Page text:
Evens Lecture Ivan Krastev, 3 December 2018 - register now!
The lecture will be followed by a discussion with Heather Grabbe, Director of the Open Society European Policy Institute, and Jorg Kustermans, Assistant Professor in International Relations at the University of Antwerp.
Please register via this form if you wish to attend.
The Age of Imitation and Its Discontents
The end of the Cold War gave birth to the age of imitation. This imitation had different names – globalization, democratization, integration, but the meaning was clear. Imitating the West, its values, institutions and practices was the imperative.
Looking back at the three post-Cold war decades and reflecting on the current crisis of liberal democracy, Krastev tries to suggest: Why does imitation fuel resentment and hostility? Why do many imitators of foreign institutions feel like impostors? And why not only imitators but the imitated turned against the post-1989 liberal order?
About Ivan Krastev
Ivan Krastev is the chairman of the Centre for Liberal Strategies in Sofia and permanent fellow at the Institute for Human Sciences, Vienna. He is a founding board member of the European Council on Foreign Relations, a member of the Board of Trustees of The International Crisis Group and is a contributing opinion writer for the New York Times. In 2018-2019 Ivan is appointed as the Henry A. Kissinger Chair in Foreign Policy and International Relations at the John W. Kluge Center, Library of Congress.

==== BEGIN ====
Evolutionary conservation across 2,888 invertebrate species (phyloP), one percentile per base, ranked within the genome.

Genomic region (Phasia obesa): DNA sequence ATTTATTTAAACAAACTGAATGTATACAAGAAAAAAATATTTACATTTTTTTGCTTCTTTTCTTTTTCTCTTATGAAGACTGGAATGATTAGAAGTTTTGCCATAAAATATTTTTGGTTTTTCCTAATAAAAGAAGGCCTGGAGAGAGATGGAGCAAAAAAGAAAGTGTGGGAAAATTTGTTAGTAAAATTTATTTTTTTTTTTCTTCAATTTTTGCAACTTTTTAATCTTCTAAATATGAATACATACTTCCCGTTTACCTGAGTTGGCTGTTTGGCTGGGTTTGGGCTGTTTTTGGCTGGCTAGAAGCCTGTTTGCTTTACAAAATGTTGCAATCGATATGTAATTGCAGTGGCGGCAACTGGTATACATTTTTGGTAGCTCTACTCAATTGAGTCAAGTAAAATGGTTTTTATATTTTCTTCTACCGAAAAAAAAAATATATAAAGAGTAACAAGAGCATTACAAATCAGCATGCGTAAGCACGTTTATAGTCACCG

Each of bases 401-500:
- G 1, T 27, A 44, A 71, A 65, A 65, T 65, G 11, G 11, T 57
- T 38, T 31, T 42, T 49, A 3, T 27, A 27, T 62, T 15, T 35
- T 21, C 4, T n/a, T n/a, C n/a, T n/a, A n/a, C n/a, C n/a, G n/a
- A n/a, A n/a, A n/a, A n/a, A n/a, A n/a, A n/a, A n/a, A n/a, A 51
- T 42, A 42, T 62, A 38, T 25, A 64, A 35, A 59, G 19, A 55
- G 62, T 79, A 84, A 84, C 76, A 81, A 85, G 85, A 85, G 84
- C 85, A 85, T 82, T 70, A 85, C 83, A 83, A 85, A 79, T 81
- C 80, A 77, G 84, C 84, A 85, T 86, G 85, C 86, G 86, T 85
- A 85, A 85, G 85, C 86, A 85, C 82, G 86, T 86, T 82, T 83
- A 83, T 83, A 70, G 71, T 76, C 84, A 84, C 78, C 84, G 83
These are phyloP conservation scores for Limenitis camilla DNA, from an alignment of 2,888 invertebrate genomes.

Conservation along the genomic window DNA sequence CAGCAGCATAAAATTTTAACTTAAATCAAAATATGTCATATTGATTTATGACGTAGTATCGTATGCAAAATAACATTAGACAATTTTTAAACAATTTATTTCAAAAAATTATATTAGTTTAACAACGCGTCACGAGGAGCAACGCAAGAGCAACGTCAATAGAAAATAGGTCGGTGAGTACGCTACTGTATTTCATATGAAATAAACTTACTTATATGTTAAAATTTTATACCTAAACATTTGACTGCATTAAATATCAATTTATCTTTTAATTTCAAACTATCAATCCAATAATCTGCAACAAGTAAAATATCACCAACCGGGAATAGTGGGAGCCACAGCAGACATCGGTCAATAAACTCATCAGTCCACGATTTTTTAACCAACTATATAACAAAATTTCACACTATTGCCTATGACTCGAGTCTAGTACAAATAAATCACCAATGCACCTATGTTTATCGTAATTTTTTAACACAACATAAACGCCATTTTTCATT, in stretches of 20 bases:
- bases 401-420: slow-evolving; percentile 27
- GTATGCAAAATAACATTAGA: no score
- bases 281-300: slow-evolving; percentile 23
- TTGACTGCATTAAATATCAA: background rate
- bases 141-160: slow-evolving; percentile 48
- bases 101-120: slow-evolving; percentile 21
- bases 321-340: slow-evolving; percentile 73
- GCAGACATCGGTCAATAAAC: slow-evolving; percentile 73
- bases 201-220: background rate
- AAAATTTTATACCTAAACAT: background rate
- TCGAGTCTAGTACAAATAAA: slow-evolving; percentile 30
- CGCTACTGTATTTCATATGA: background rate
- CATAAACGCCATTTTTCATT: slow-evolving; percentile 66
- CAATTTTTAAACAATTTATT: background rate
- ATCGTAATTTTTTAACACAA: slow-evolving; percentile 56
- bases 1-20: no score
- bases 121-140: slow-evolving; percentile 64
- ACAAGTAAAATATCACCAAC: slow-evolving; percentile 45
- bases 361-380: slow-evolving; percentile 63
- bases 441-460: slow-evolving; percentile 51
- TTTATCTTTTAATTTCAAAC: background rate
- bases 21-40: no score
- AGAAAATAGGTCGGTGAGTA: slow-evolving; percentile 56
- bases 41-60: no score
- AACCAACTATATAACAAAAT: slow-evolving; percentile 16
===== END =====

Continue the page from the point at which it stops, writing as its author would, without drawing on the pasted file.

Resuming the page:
His latest books in English are “After Europe” (UPenn Press, May 2017); “Democracy Disrupted. The Global Politics on Protest” (UPenn Press, May 2014); “In Mistrust We Trust: Can Democracy Survive When We Don’t Trust Our Leaders?” (TED Books, 2013). He is a co-author with Stephen Holmes of a forthcoming book “The Light that Failed” (with Penguin) on perils of the politics of imitation.
About the Evens Lecture Series
The Evens Lecture Series is a new Evens Foundation initiative, established to strengthen our commitment as an active contributor to the quality of the public debate on pressing issues of our times. Renowned speakers from different backgrounds are asked to reflect on the core topics in the Foundation’s new strategic plan, starting from their own background and expertise. This lecture is the second in our series, after Michael Ignatieff’s talk on Academic Freedom and Democracy in Europe in September 2018. We hope to count on your presence.